"A brutal course on the often disingenuous ways of the Texas Legislature. "
San Antonio Express-News
As a spate of state toll-road proposals came to light — especially plans for the Trans-Texas Corridor — Texas got thousands of new political activists.
Suddenly, people who hadn't done much more than vote were building e-mail lists, sending out alerts and even knocking on doors, attending meetings organizing rallies and confronting elected officials.
Hold on, folks, because you are about to get a brutal course on the often- disingenuous ways of the Texas Legislature. And hopefully, you won't become so embittered and discouraged that you will stop trying to influence state government.
After all, it is widespread political "inactivism" that has allowed toll road plans to develop.
Because the Legislature meets only once every two years for 140 days, during which thousands of bills are considered, few noticed laws approved in 2003 and 2005 that authorized the Texas Department of Transportation to cut deals with private-sector interests to build toll roads on state-owned land.
But as details of the Trans-Texas Corridor became known, people from very disparate constituencies started to act.
The TTC is an ambitious 50-year plan that will forever change Texas. The state will take thousands of square miles of land in quarter-mile-wide swaths for the construction of multi-use "transportation corridors." This land will be leased to private interests that will build toll roads, railroads and utility easements at their expense in exchange for many decades of toll and lease revenue.
Different groups are alarmed by different parts of the TTC.
Farmers and ranchers fear losing their land or having it bisected, and others worry about ecological damage.
Others reject being doubly taxed by fuel taxes and tolls, and many oppose giving leaseholders noncompete agreements that will limit expansion of free roads. There is also concern that only foreign interests are bidding for TTC tollways.
Perhaps for varying reasons, thousands of TTC opponents packed TxDOT hearings throughout Texas.
Shortly after the Legislature convened, the anti-tollers were encouraged when several anti-TTC bills were filed, especially Senate Bill 1267, which was filed by Sen. Robert Nichols, a former member of the Transportation Commission.
It would slap a two-year moratorium on highway privatization deals. As more senators signed on as co-sponsors, and more representatives joined to co-sponsor an identical House bill, the anti-tollers followed closely until 25 of Texas' 30 senators and 105 of the 150 House members were on board.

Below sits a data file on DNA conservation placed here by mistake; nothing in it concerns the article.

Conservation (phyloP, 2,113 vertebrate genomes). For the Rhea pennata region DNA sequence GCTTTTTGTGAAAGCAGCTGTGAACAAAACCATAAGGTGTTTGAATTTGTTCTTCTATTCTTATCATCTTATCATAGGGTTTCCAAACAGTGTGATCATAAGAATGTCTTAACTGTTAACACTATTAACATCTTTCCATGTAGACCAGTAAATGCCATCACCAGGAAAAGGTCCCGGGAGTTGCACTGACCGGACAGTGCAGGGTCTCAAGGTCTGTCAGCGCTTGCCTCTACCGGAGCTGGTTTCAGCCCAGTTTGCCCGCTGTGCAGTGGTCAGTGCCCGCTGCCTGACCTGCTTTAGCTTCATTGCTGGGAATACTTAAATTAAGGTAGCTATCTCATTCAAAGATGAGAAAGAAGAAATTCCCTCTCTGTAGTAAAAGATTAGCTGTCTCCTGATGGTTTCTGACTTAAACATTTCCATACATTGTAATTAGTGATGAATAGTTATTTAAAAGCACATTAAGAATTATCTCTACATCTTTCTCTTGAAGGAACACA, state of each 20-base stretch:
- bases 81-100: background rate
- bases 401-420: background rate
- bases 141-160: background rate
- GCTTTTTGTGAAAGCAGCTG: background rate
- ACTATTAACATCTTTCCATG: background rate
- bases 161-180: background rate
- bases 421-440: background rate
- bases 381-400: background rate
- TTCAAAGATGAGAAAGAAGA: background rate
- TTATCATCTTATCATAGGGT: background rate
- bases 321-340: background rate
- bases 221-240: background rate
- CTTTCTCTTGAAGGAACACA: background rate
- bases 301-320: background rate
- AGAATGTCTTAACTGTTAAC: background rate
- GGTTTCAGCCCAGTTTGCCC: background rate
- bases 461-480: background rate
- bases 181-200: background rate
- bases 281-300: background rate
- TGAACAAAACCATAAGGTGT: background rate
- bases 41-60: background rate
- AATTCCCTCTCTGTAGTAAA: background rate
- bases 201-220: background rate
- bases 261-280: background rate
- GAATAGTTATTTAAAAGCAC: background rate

"It's veto proof!" the new activists cheered.
Well, that may have been true were the bills in Congress, but for legislators to override a Texas governor's veto is so unusual that it hasn't happened since 1979, when they overrode Gov. Bill Clements' rejection of — get this — a bill approving changes made to hunting regulations by the Comal County Commissioners Court.
It is all in the rules. Since our Legislature only meets 140 days, and doesn't pass any laws during the first 60 days unless the governor declares something an emergency, all real lawmaking is limited to a session's last 80 days. And for a bill to become law, it must get committee approval in each chamber — stumbling block No. 1 — be read three times and voted on twice.
If two versions of a bill are approved, a House-Senate conference committee usually eats up another five days or more resolving differences before both chambers must vote on it again.
Only then can bills be sent to the governor, who gets 10 days during the session to sign them, let them become law without his signature or veto them. But the governor gets 20 days to decide on bills sent in a session's final 10 days.
So, he can simply wait until for the session to end before exercising a veto, and the bill's sponsors — regardless of their number — will simply have to try again in two years.
© 2007 San Antonio Express-News:
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